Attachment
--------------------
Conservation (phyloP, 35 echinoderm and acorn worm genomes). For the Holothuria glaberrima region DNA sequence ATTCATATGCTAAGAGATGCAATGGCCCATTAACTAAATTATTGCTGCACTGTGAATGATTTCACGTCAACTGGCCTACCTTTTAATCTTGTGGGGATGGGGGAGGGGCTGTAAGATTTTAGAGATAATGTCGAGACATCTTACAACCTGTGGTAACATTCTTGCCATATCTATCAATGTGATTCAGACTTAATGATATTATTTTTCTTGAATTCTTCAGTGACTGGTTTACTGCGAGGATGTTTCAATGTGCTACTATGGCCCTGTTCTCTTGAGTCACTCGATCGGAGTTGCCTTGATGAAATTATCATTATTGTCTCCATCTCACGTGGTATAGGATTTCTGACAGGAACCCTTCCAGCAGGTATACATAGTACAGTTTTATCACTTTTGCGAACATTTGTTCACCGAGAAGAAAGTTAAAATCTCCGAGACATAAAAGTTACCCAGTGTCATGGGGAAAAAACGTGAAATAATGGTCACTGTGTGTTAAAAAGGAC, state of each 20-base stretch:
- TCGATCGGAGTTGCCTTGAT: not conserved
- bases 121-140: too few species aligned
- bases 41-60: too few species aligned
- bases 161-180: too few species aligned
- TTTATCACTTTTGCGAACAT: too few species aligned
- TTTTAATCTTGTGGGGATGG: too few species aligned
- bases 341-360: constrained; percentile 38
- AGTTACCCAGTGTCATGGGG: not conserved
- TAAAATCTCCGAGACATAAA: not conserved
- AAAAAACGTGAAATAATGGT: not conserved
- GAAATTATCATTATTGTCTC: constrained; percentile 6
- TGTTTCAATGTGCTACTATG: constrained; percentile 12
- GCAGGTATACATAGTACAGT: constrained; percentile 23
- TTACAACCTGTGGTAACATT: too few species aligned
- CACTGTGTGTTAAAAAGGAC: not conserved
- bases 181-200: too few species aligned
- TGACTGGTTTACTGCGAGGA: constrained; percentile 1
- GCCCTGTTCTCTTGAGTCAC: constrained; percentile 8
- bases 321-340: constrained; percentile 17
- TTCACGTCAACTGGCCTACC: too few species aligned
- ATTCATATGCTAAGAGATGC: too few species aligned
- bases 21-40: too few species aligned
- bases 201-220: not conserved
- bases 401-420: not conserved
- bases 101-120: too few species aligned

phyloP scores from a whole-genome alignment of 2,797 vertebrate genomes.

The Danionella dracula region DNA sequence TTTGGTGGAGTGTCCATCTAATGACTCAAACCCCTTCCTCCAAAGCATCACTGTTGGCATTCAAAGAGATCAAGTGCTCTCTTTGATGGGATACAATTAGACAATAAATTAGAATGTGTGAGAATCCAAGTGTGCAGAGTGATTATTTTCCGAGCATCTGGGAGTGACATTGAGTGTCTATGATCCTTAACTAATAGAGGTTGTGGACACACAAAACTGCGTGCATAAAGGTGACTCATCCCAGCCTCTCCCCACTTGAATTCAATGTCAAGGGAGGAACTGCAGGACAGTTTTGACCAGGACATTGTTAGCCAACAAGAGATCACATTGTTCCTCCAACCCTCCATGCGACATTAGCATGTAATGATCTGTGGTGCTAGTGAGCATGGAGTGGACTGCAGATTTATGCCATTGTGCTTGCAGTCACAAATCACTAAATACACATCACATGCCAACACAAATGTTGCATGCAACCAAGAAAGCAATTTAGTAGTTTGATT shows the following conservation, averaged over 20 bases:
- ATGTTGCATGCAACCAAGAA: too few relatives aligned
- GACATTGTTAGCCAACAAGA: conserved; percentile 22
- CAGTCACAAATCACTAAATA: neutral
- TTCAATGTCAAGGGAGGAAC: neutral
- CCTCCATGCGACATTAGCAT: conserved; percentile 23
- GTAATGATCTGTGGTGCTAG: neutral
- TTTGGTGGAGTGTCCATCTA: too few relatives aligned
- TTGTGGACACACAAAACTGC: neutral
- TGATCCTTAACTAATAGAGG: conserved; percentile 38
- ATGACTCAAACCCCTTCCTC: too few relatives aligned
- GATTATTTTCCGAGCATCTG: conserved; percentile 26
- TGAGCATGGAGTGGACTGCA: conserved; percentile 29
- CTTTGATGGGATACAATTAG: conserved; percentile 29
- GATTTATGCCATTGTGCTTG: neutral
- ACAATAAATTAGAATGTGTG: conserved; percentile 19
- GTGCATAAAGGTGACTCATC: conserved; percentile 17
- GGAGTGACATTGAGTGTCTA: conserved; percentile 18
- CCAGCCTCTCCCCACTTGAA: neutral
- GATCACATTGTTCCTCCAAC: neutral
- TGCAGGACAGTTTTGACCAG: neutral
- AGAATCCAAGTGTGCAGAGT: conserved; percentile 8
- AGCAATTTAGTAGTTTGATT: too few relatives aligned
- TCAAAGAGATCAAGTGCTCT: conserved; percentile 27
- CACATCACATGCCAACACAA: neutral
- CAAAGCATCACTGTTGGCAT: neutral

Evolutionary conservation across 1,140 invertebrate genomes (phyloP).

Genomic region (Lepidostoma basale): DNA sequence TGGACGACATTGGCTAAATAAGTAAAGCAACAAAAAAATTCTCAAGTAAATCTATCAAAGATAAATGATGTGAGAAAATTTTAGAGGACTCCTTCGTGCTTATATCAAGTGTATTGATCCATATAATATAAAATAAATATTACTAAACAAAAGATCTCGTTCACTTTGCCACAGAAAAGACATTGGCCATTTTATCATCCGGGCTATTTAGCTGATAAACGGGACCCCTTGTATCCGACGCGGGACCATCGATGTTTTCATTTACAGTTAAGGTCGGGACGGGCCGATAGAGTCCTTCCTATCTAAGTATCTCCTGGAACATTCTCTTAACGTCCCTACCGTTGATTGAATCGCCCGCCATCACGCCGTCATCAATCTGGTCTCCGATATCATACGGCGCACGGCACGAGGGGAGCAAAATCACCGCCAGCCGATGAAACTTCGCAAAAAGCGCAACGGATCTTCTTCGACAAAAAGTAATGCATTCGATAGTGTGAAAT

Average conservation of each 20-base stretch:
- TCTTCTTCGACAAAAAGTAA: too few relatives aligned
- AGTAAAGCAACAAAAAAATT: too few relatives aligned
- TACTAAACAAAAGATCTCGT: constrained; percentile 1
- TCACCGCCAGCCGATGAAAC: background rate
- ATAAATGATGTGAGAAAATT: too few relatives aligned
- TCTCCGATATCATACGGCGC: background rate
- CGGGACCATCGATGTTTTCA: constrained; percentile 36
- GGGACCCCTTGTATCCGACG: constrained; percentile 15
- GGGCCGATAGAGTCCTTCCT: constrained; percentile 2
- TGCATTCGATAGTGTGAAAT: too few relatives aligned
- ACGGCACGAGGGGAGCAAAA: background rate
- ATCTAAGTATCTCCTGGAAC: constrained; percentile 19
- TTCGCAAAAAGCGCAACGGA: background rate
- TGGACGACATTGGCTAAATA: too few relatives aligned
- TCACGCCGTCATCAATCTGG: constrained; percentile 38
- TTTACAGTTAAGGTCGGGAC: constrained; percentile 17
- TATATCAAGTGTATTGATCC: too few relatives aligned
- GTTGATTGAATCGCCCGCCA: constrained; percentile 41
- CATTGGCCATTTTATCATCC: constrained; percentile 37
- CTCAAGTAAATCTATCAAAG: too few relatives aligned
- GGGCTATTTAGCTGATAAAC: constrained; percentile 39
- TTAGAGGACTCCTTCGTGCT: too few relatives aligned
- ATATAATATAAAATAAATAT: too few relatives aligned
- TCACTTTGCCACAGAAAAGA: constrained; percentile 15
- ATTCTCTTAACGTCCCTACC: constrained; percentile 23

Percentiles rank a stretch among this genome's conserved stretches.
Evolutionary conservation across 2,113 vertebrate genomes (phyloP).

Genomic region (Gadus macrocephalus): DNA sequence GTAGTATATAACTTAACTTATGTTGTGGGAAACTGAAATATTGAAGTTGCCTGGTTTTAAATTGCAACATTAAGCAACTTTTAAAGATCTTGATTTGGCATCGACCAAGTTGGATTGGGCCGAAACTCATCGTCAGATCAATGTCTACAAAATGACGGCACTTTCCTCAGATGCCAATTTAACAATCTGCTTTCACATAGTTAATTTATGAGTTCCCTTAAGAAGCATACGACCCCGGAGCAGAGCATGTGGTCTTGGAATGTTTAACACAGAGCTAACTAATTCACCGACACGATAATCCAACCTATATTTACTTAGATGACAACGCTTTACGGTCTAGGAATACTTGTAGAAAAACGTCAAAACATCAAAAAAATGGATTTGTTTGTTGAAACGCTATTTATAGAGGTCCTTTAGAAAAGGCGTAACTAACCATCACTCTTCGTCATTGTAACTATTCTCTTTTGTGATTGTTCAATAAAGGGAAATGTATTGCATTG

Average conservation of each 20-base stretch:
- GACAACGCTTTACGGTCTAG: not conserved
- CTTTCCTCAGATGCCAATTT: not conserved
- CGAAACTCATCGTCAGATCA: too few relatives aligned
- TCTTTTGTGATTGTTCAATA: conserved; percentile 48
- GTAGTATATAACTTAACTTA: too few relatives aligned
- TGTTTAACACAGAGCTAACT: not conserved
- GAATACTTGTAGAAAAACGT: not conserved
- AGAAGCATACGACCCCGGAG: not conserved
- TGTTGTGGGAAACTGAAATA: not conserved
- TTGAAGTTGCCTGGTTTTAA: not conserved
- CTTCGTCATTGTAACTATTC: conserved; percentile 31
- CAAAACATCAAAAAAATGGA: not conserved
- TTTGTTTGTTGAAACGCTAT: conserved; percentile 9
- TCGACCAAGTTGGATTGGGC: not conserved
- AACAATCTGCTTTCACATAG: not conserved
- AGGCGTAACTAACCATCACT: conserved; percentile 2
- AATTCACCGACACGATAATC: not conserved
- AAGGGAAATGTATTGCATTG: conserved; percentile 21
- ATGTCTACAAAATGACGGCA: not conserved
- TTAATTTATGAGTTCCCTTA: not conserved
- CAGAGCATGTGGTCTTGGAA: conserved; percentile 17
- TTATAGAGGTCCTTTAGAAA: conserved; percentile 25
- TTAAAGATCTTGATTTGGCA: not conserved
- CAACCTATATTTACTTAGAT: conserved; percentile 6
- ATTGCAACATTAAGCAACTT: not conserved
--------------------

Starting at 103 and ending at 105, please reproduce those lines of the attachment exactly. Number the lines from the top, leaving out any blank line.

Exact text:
- AAGGGAAATGTATTGCATTG: conserved; percentile 21
- ATGTCTACAAAATGACGGCA: not conserved
- TTAATTTATGAGTTCCCTTA: not conserved